Google changes mean brands need to increase focus on content

Last week saw major changes in the way Google looks, and in the results it produces. In this guest posting, Andrew Hughes argues that Australians brands will miss major opportunities if they do not make use of the new tools it offers

Almost every internet user in Australia will now have seen the updated Google search results pages known as the “Jazz interface”, and will no doubt have their own thoughts on how it will change the way that they search the web.  

Google jazz interface mumbrellaWith the more prominent News, Blog, Videos and Image search options, there are now more opportunities for users to refine their search results, based on their unique search preferences.

Since the end of last month, a major update of Google’s search infrastructure has also been taking place, with the roll-out of the much awaited changes known as the Caffeine update. These changes should enable Google to improve the search result relevancy through the greater understanding of website authority, reputation and at the same time will enable the deep indexing of content where previously it has been limited.

With the new results pages live, and the roll out of the improved systems architecture, Google can index more web content and better match this content to user searches through improvements to their relevancy matching. This reinforces the need for organisations to publish content in a variety of formats, optimising to support their brand, product and corporate message.

News, video, image and micro-formats are driving the new search results and without a blended search optimisation strategy that takes into account the changing search environment, many companies will only ever be present in the paid and traditional organic search results – missing the opportunity to reach new and wider audiences, simply because they are not providing search engines with the correctly formatted information about their site and rich-media content.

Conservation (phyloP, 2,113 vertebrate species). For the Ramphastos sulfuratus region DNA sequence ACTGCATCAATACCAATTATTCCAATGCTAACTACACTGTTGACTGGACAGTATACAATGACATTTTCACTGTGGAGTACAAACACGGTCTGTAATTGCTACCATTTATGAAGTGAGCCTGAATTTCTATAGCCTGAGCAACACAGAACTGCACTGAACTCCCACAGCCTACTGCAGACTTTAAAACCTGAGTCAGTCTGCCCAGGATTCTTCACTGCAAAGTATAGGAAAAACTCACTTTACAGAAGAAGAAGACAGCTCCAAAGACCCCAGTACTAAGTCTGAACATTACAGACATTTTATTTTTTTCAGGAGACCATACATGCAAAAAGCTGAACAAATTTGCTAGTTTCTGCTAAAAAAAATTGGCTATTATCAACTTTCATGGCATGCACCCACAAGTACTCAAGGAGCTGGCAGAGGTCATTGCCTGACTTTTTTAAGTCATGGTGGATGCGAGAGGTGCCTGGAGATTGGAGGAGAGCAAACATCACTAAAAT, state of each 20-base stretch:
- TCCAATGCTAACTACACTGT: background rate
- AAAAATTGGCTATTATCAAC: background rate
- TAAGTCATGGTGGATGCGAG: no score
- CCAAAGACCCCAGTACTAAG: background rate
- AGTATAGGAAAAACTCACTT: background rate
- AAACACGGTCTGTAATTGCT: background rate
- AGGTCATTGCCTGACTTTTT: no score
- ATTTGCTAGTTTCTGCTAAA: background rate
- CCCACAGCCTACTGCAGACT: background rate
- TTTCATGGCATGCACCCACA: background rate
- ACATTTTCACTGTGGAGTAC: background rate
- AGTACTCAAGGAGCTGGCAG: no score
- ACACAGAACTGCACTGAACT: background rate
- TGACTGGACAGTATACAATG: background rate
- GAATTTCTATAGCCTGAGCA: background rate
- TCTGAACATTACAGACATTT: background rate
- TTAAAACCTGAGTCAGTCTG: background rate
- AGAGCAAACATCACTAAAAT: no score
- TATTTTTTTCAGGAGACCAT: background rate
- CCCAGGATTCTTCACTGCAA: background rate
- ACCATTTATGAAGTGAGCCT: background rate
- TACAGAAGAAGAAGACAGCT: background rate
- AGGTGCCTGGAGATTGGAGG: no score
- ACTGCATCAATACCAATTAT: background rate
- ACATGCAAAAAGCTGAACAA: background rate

A major feature on the new “Jazz” blended search results page is the increased presence of AdWords, and, this along with the changes to Google Places (formerly Google Local Business) over recent months, has resulted in a number of new format ads being available within the Google Sponsored listings, including maps and directions, video and click to call.

The continued personalisation of search results means that individual search preferences and online behaviour will further influence the search results pages. With real-time search and blog search evolving rapidly, the opportunity to optimise trending real-time topics through quick content creation and the distribution of this highly relevant content through social media channels and news feeds to maximise exposure is becoming more relevant than ever before.

The consequences of all of these changes is increased diversity in the search results, but many businesses are missing opportunities to generate traffic to their sites, simply through not utilising search tools correctly (if at all). Specifically: not using the new localisation tools now available with Google Places and AdWords: Not optimising video, news and images by correct use of sitemaps and site-feed formats, resulting in poorer performance compared to competitors adapting to these changes.

Changes that you can implement immediately:

  • Publish as much relevant content as possible on your own website rather than just to third party sites
  • Link Google AdWords and Google Analytics to improve search engine marketing reporting
  • Link Google AdWords and Google Places – use AdWords enhancements to improve Sponsored Links
  • Install Google webmaster tools (WMT) on each web property (site/blog/forum)
  • Fix and resolve any errors and issues that WMT highlights with your websites
  • Create and submit news, video, image website and mobile sitemaps through WMT
  • Where possible use micro formats within your site to enhance your search listings

Website owners should implement the recommendations outlined above to reinforce their search presence, ensuring that all digital assets are performing optimally in the search space. Search optimisation is an “always on” activity, and without long term commitment and an understanding of the changing search environment it is possible for businesses to find themselves to quickly be left behind.


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